Thank you for the feed-back. Someone also said to me, just accept the fact that the shed has been built too high and move on, get people interested in what is going to happen now. My point is that if you do not bring the Council to account they will just continue to tread all over us while they dance to the tune of the ‘Vested Interests’.
She also said that I do not know what went on between the Council and the Gazette which is true. What we do know is that the Gazette said the shed was only 11m high and they quoted a representative from UK Docks, “All I can say is that we have been through all the controls with the planners, and the work meets all the necessary legal requirements. All we are doing is going ahead with the previous planning permission.” It appears that legal requirements have not been met, UK Docks have built a shed 2.7m higher than they had permission for and the Council will not admit to it.
I have left the first part of Mr Mansbridge’s letter in ‘Original Message’ because it is Mr Mansbridge’ letter which I am criticizing, not the Gazette, although a big front page correction would help our cause.
In my opinion there are two statements in the first part of his letter that will not bear scrutiny. I am assuming he is referring to 8296/1A or 1B:
1. “The approved dimensions of the steelwork are: Proposed height 15.5m at the River Drive end”
2. “We discovered that the overall width of the steelwork at ground level was shown as 12.2m on the plan, not 12.9m as previously understood”
The second is a fabrication, there is no such dimension on the drawings. Please look at the detail:
The first is not so obvious but neither 1A or 1B have been authorised. In fact neither drawing appears to have even been seen by Tyne and Wear Development Corporation (T&WDC).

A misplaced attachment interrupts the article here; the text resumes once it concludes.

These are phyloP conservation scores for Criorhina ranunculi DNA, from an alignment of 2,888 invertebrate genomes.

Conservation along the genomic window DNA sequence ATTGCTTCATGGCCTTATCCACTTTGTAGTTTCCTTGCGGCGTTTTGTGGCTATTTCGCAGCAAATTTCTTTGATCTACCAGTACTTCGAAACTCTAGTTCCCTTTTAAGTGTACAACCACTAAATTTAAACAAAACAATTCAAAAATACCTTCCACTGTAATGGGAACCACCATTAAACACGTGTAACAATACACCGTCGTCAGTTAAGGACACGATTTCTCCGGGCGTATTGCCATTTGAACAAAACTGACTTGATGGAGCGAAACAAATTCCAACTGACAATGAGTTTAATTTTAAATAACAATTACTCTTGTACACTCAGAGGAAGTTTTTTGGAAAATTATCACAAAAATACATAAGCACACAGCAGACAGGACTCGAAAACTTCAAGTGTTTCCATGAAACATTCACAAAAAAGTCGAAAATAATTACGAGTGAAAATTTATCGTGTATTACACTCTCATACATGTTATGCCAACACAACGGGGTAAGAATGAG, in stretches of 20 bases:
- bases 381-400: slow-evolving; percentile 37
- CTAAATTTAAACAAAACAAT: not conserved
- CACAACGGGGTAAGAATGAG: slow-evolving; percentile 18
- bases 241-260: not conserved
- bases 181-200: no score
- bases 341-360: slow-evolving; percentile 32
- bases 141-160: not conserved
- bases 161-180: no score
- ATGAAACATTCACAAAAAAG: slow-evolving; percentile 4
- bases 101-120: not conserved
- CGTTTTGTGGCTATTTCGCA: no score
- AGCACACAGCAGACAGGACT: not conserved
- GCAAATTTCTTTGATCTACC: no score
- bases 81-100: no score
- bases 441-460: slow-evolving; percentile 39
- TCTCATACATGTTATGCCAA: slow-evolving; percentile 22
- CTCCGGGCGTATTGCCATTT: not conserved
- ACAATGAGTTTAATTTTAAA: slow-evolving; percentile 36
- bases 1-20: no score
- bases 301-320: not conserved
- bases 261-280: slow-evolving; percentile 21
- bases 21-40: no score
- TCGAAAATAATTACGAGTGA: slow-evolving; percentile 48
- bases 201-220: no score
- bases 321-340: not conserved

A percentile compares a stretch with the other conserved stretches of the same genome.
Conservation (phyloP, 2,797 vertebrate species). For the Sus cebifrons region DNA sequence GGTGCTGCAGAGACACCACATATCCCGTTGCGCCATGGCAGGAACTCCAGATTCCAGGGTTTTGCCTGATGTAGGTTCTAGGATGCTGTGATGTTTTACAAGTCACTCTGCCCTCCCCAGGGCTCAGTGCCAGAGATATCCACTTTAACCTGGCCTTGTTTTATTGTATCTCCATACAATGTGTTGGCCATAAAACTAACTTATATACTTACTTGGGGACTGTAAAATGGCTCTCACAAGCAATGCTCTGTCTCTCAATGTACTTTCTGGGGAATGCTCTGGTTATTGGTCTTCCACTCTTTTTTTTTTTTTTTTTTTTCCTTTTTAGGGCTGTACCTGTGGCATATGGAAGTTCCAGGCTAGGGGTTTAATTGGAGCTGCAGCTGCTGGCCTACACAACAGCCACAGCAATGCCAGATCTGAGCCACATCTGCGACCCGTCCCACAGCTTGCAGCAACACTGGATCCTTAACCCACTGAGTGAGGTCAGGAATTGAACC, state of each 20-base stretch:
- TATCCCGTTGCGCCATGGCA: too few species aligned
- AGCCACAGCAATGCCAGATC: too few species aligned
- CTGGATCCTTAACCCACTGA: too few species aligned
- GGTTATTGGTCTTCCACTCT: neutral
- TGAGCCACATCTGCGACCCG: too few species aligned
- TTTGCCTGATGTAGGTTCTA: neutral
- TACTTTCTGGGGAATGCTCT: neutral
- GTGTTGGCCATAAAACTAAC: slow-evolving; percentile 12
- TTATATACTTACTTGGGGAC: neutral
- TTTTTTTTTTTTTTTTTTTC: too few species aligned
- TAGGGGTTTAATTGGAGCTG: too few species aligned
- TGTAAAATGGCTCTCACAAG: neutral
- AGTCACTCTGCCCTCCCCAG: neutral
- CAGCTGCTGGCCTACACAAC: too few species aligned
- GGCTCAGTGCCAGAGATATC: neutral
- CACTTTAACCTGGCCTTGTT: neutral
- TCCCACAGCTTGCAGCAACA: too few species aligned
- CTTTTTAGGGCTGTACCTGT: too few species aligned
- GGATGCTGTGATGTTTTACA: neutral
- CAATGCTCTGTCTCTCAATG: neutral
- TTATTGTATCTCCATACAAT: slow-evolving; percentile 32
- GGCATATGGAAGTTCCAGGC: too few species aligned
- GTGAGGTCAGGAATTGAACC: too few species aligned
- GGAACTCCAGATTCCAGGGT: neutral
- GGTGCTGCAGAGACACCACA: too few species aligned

Both ends of the shed on the drawings have a proposed height of 15.5m. This cannot be so because of the gradient of 2.67m. Reference to 8296/2 indicates that it is the river end that is 15.5m and the road end about 13m. Scaling on 8296/1 alone gives from 12.5 to 13m depending on the method but it looks like one can use the 1996 drawings to say a shed at the lower height would be legal but the one that exists now is not. That is because 8296/2 has been authorised by T&WDC.
Mr Mansbridge’ argument is based on the plans given to the Case Officer by UK Docks. When I made the case to the Planning Manager, Jan-Feb 2014, I used a drawing produced by the Agents in Aug 2013 because:
i. it was in the public domain;
ii. the doors are on the river end of the shed;
iii. the gable is drawn to scale (1:100); the draughtsperson has neatly outlined the pillars, rafters and beams which show this to be true;
iv. on the principle that draughtsperson would not supersede the previously approved plans in terms of defining the dimensions.
This drawing makes clear the the planned height of the road end is less than 13m.
When I first complained to the Planning Manager about the height of the shed, he was the first to misinterpret the 1996 drawings in the way that Mr Mansbridge used in his letter. When I used the agent’s drawing to make my point to the Planning Manager he assigned it to the wrong end of the shed so that he did not contradict himself. When he finally said that the structure was not built to approved plans he gave no sensible answer to my question ”why did you determine the elevation on 8296/14 is the south end?” because it was not true, the south end is the road end.
So however you interpret his words, you cannot escape the fact that the shed is 2.7m too high and it is a major deviation from the plan and the shed should not be there, at least not at its present height. For the record a senior planning officer repeated the story about the road end being approved at 15.5m to the Local Government Ombudsman and that may take me years to correct which is why I raise the topic with you all again now.